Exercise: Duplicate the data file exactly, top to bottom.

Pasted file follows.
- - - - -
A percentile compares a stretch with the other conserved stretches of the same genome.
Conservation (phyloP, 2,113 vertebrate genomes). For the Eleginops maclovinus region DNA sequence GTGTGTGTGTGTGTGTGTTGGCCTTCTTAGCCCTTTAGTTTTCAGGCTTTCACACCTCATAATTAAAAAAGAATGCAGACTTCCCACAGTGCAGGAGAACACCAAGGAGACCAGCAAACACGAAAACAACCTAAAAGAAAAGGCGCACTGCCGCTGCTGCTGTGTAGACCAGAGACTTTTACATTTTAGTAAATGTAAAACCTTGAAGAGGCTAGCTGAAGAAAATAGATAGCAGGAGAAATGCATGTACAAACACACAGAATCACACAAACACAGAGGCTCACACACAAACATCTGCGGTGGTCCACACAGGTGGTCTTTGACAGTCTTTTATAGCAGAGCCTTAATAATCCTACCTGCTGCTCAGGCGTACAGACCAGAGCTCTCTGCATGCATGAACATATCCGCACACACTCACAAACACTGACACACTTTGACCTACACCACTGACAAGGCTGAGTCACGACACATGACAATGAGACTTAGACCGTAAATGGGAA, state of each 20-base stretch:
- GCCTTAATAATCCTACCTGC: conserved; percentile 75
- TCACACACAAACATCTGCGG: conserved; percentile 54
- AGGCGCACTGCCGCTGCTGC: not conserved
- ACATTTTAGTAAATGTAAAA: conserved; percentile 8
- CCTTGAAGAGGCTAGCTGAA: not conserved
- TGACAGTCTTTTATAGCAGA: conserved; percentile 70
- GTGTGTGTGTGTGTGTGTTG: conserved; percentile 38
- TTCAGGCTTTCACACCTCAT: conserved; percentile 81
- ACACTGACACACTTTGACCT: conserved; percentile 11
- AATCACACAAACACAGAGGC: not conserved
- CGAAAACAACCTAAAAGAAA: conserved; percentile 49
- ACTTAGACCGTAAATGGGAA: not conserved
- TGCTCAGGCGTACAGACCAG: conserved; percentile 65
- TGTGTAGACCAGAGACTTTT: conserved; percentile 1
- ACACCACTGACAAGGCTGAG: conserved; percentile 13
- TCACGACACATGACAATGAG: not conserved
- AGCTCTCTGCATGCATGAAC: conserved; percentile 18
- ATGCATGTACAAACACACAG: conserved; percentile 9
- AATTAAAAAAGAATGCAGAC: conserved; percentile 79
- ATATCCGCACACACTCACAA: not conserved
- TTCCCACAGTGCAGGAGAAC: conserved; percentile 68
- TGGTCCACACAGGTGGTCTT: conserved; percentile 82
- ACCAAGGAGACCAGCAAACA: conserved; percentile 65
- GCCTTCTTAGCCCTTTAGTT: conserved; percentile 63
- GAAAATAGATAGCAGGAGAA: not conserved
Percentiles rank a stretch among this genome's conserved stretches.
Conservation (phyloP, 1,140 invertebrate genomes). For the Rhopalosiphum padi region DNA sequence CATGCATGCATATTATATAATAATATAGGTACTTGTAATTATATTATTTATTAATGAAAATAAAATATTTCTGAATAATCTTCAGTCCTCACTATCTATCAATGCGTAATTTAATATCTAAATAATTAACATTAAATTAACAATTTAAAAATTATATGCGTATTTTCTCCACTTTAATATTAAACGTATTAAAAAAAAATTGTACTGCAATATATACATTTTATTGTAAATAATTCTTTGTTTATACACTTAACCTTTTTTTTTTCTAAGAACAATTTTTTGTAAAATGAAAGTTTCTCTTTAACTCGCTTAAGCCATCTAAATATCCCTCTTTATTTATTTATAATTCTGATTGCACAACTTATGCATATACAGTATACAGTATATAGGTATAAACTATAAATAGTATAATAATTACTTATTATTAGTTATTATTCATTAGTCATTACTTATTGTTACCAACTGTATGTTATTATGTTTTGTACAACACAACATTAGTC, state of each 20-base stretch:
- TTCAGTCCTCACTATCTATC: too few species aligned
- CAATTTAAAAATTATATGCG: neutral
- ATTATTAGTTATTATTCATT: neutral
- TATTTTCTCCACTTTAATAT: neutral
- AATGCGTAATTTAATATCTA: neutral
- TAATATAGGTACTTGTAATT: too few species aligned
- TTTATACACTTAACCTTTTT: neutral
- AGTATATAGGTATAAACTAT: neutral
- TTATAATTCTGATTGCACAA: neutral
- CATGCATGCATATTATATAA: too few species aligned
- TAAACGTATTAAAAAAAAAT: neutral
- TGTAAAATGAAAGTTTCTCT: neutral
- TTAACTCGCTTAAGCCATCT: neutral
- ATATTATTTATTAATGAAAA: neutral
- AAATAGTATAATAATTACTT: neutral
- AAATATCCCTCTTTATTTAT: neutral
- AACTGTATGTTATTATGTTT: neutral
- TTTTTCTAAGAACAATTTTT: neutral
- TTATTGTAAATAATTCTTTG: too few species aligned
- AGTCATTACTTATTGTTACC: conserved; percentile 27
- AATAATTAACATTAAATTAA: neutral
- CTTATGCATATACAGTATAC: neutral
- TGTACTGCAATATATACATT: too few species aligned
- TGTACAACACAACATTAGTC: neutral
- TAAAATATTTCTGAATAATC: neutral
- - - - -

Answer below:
A percentile compares a stretch with the other conserved stretches of the same genome.
Conservation (phyloP, 2,113 vertebrate genomes). For the Eleginops maclovinus region DNA sequence GTGTGTGTGTGTGTGTGTTGGCCTTCTTAGCCCTTTAGTTTTCAGGCTTTCACACCTCATAATTAAAAAAGAATGCAGACTTCCCACAGTGCAGGAGAACACCAAGGAGACCAGCAAACACGAAAACAACCTAAAAGAAAAGGCGCACTGCCGCTGCTGCTGTGTAGACCAGAGACTTTTACATTTTAGTAAATGTAAAACCTTGAAGAGGCTAGCTGAAGAAAATAGATAGCAGGAGAAATGCATGTACAAACACACAGAATCACACAAACACAGAGGCTCACACACAAACATCTGCGGTGGTCCACACAGGTGGTCTTTGACAGTCTTTTATAGCAGAGCCTTAATAATCCTACCTGCTGCTCAGGCGTACAGACCAGAGCTCTCTGCATGCATGAACATATCCGCACACACTCACAAACACTGACACACTTTGACCTACACCACTGACAAGGCTGAGTCACGACACATGACAATGAGACTTAGACCGTAAATGGGAA, state of each 20-base stretch:
- GCCTTAATAATCCTACCTGC: conserved; percentile 75
- TCACACACAAACATCTGCGG: conserved; percentile 54
- AGGCGCACTGCCGCTGCTGC: not conserved
- ACATTTTAGTAAATGTAAAA: conserved; percentile 8
- CCTTGAAGAGGCTAGCTGAA: not conserved
- TGACAGTCTTTTATAGCAGA: conserved; percentile 70
- GTGTGTGTGTGTGTGTGTTG: conserved; percentile 38
- TTCAGGCTTTCACACCTCAT: conserved; percentile 81
- ACACTGACACACTTTGACCT: conserved; percentile 11
- AATCACACAAACACAGAGGC: not conserved
- CGAAAACAACCTAAAAGAAA: conserved; percentile 49
- ACTTAGACCGTAAATGGGAA: not conserved
- TGCTCAGGCGTACAGACCAG: conserved; percentile 65
- TGTGTAGACCAGAGACTTTT: conserved; percentile 1
- ACACCACTGACAAGGCTGAG: conserved; percentile 13
- TCACGACACATGACAATGAG: not conserved
- AGCTCTCTGCATGCATGAAC: conserved; percentile 18
- ATGCATGTACAAACACACAG: conserved; percentile 9
- AATTAAAAAAGAATGCAGAC: conserved; percentile 79
- ATATCCGCACACACTCACAA: not conserved
- TTCCCACAGTGCAGGAGAAC: conserved; percentile 68
- TGGTCCACACAGGTGGTCTT: conserved; percentile 82
- ACCAAGGAGACCAGCAAACA: conserved; percentile 65
- GCCTTCTTAGCCCTTTAGTT: conserved; percentile 63
- GAAAATAGATAGCAGGAGAA: not conserved
Percentiles rank a stretch among this genome's conserved stretches.
Conservation (phyloP, 1,140 invertebrate genomes). For the Rhopalosiphum padi region DNA sequence CATGCATGCATATTATATAATAATATAGGTACTTGTAATTATATTATTTATTAATGAAAATAAAATATTTCTGAATAATCTTCAGTCCTCACTATCTATCAATGCGTAATTTAATATCTAAATAATTAACATTAAATTAACAATTTAAAAATTATATGCGTATTTTCTCCACTTTAATATTAAACGTATTAAAAAAAAATTGTACTGCAATATATACATTTTATTGTAAATAATTCTTTGTTTATACACTTAACCTTTTTTTTTTCTAAGAACAATTTTTTGTAAAATGAAAGTTTCTCTTTAACTCGCTTAAGCCATCTAAATATCCCTCTTTATTTATTTATAATTCTGATTGCACAACTTATGCATATACAGTATACAGTATATAGGTATAAACTATAAATAGTATAATAATTACTTATTATTAGTTATTATTCATTAGTCATTACTTATTGTTACCAACTGTATGTTATTATGTTTTGTACAACACAACATTAGTC, state of each 20-base stretch:
- TTCAGTCCTCACTATCTATC: too few species aligned
- CAATTTAAAAATTATATGCG: neutral
- ATTATTAGTTATTATTCATT: neutral
- TATTTTCTCCACTTTAATAT: neutral
- AATGCGTAATTTAATATCTA: neutral
- TAATATAGGTACTTGTAATT: too few species aligned
- TTTATACACTTAACCTTTTT: neutral
- AGTATATAGGTATAAACTAT: neutral
- TTATAATTCTGATTGCACAA: neutral
- CATGCATGCATATTATATAA: too few species aligned
- TAAACGTATTAAAAAAAAAT: neutral
- TGTAAAATGAAAGTTTCTCT: neutral
- TTAACTCGCTTAAGCCATCT: neutral
- ATATTATTTATTAATGAAAA: neutral
- AAATAGTATAATAATTACTT: neutral
- AAATATCCCTCTTTATTTAT: neutral
- AACTGTATGTTATTATGTTT: neutral
- TTTTTCTAAGAACAATTTTT: neutral
- TTATTGTAAATAATTCTTTG: too few species aligned
- AGTCATTACTTATTGTTACC: conserved; percentile 27
- AATAATTAACATTAAATTAA: neutral
- CTTATGCATATACAGTATAC: neutral
- TGTACTGCAATATATACATT: too few species aligned
- TGTACAACACAACATTAGTC: neutral
- TAAAATATTTCTGAATAATC: neutral